In Spain's sophisticated nineteenth century Café Cantantes, flamenco's popularity soared. It was there the cante (song) for this alegría was created. Cantador Ignacio Espeleta created the song, and it's said he invented his signature opening, “Tirititrán tran, tran,...,” one night when he forgot the lyrics. Those lyrics, called coplas, are eight-syllable verses, with a few juguetillos (variations) playfully added.

Juan Siddi and Carola Zertuche created Pasión Flamenca in 2009.

2009 PERFORMANCE

Title: Encuentro
Choreographers/Dancers: Juan Siddi, Carola Zertuche
Musicians:
Felix De Lola (singer), Kerensa DeMars (palmas), Keni “El Lebrijano” (guitar), Cela Luna (palmas)

In Encuentro (Encounter)an enormous red rose adorns the traditional shawl—the mantón de Manila—as a symbol of passionate love. In this flamenca caña, a couple falls in love (or dreams it) and dances an intense and intimate duet, with tightly responsive footwork. When the couple parts, they leave the rose mantón on the stage. So the ending of love is like a death; when the beloved is gone, something beautiful is left behind.

Cuando yo canto la caña
When I sing the caña

El alma pongo en el cante
The soul is in the song

Porque me acuerdo de ella
Because I remember her

Creo que la tengo delante
And I think she is here with me now.

The delicate mantón de Manila is a hand-embroidered silk shawl named for the city of its origin. When Spain colonized the Philippines in the 16th century, Manila became a busy port of call. Spanish workers and aristocracy began wearing dainty shawls made in nearby China, and eventually they brought the style to Seville.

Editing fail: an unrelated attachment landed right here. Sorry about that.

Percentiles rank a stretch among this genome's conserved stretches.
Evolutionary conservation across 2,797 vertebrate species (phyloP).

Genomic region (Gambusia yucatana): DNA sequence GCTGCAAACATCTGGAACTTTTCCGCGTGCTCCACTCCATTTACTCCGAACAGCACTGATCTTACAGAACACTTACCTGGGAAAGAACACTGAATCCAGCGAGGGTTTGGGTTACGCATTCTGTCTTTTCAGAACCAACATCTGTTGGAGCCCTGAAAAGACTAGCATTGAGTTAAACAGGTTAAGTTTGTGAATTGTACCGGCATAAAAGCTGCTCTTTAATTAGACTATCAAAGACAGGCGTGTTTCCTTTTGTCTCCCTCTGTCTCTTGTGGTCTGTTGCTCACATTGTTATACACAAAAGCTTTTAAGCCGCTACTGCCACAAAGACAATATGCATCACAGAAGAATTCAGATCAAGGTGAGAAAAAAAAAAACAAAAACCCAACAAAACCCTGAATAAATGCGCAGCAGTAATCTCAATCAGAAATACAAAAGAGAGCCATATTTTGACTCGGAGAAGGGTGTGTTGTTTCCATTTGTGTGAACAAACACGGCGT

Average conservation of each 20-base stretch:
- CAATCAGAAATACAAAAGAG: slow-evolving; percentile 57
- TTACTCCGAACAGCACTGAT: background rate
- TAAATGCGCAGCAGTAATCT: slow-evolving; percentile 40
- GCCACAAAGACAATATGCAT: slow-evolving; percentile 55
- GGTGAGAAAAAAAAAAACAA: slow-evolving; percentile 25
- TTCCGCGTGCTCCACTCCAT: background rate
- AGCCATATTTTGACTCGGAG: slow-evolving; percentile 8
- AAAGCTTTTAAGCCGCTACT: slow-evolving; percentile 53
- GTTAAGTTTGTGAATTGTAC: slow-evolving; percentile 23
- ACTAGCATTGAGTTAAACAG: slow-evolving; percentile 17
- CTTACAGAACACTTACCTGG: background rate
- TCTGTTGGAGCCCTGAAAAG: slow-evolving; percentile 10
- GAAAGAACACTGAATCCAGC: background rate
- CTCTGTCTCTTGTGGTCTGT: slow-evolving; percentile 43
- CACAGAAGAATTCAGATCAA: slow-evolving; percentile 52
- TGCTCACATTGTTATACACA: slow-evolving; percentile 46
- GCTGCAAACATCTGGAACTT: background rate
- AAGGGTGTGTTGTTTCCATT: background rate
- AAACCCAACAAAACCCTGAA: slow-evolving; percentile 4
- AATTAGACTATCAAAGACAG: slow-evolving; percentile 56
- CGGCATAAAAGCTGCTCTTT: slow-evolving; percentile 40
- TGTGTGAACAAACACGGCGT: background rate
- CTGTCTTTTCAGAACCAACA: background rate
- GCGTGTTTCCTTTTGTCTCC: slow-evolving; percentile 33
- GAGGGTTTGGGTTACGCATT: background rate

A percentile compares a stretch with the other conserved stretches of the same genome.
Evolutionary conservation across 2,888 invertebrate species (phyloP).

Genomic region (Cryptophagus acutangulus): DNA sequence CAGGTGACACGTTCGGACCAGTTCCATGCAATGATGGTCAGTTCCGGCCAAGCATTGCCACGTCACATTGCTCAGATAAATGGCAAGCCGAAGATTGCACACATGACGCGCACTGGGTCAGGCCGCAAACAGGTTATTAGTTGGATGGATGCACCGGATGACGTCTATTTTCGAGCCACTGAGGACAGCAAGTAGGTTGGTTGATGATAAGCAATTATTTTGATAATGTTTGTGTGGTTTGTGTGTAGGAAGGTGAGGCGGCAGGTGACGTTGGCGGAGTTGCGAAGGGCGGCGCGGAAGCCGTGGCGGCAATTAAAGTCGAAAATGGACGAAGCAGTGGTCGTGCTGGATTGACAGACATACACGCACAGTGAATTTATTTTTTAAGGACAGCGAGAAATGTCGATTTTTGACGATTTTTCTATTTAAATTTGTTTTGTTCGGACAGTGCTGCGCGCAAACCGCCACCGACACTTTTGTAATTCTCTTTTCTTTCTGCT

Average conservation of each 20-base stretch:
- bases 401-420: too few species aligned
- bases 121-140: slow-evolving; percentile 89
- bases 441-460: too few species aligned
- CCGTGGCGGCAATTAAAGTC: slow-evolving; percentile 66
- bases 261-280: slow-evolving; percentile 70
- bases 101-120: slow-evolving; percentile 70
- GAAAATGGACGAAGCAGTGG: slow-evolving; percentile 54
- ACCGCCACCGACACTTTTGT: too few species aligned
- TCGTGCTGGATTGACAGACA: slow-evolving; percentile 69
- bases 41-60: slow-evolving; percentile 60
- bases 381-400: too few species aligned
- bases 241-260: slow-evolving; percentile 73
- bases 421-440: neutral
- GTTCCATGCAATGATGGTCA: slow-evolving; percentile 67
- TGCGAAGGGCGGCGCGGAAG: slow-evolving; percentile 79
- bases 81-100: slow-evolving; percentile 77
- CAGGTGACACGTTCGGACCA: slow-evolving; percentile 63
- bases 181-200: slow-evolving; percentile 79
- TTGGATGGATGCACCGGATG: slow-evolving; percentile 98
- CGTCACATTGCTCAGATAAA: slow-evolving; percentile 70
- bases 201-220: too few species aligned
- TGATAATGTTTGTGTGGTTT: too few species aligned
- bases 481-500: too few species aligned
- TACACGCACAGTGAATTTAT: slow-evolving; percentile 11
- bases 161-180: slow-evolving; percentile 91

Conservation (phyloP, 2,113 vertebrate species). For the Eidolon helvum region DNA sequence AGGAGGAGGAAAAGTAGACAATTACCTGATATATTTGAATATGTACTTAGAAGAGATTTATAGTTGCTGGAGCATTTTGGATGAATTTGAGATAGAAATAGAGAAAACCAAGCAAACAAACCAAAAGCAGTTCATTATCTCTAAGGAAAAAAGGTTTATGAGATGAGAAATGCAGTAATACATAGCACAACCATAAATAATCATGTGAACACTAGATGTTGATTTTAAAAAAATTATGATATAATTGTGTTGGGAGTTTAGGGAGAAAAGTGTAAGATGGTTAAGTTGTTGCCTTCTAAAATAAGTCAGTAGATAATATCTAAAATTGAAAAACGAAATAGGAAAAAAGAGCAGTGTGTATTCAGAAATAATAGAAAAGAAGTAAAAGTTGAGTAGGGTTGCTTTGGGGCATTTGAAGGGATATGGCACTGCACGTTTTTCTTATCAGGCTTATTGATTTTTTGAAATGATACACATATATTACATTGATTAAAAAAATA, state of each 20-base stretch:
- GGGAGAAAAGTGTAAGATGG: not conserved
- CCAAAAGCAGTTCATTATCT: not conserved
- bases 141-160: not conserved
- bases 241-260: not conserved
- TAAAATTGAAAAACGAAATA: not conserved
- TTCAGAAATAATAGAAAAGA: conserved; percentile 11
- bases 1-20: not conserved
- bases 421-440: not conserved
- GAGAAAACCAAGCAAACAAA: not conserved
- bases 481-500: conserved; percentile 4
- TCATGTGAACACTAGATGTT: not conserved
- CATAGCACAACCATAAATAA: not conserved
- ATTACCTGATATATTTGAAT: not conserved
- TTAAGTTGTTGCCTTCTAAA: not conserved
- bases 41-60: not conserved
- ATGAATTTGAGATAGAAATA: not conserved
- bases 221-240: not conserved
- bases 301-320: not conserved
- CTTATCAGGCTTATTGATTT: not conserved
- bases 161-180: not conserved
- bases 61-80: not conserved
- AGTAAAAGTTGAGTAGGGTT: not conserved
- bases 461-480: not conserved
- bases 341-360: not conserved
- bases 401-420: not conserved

Carola Zertuche and Juan Siddi created and choreographed Encuentro in 2008 for the Juan Siddi Flamenco Theater Company, and performed it in 2008 in Santa Fe, New Mexico; at the Fountain Theater in Los Angeles; at The Mountain View Center for the Performing Arts; and at the Cowell Theatre in San Francisco.

2008 PERFORMANCE

 

TITLE: Al Compas del Tiempo
ARTISTIC DIRECTOR/ CHOREOGRAPHER: Carola Zertuche
DANCERS: Roberto Aguilar, Kerenca DeMars, Juan Del Valle, Estefania Narvaez, Marina Scannell, Carola Zertuche
MUSICANS: Pablos Albiac (vocals), Benjamin Woods (composer/flamenco guitar)

Carola Zertuche choreographed the flamenco piece, Al Compas del Tiempo. The music and costumes are traditional, and the piece uses the Cante grande to play with the timing of different eras. Varied flamenco rhythms explore the contradictory demands of modern life—from a frantic rush to the serene nature of contemplation. The dance also comments on contemporary woman—how she risks losing an older sense of feminine ease as she participates in today's fast-paced life.

 

 

2007 PERFORMANCE

TITLE: Rodeñas
ARTISTIC DIRECTOR/CHOREOGRAPHER: Carola Zertuche
DANCERS: Melissa Cruz, Kerensa de Mars, Eliza Llewellyn, Estefania Narvaez, Carola Zertuche
MUSICIANS: La Gwen (palmas), El Moreno (singer), Benjamin Woods (guitarist/composer)

There are many different musical forms of flamenco referred to as palos. They are classified by their basic rhythmic pattern, chord progression, and geographic origin. Theatre Flamenco performs a modern version of Rondeñas done in ¾ time from the mountainous region of Ronda in Malaga. The traditional bata de cola (long, elegant dress train) is manipulated with the hands, leg kicks, and turns. The bata is a symbol of extreme adornment and feminine mystery; it requires special skill and artistry to maneuver its heavy ruffles.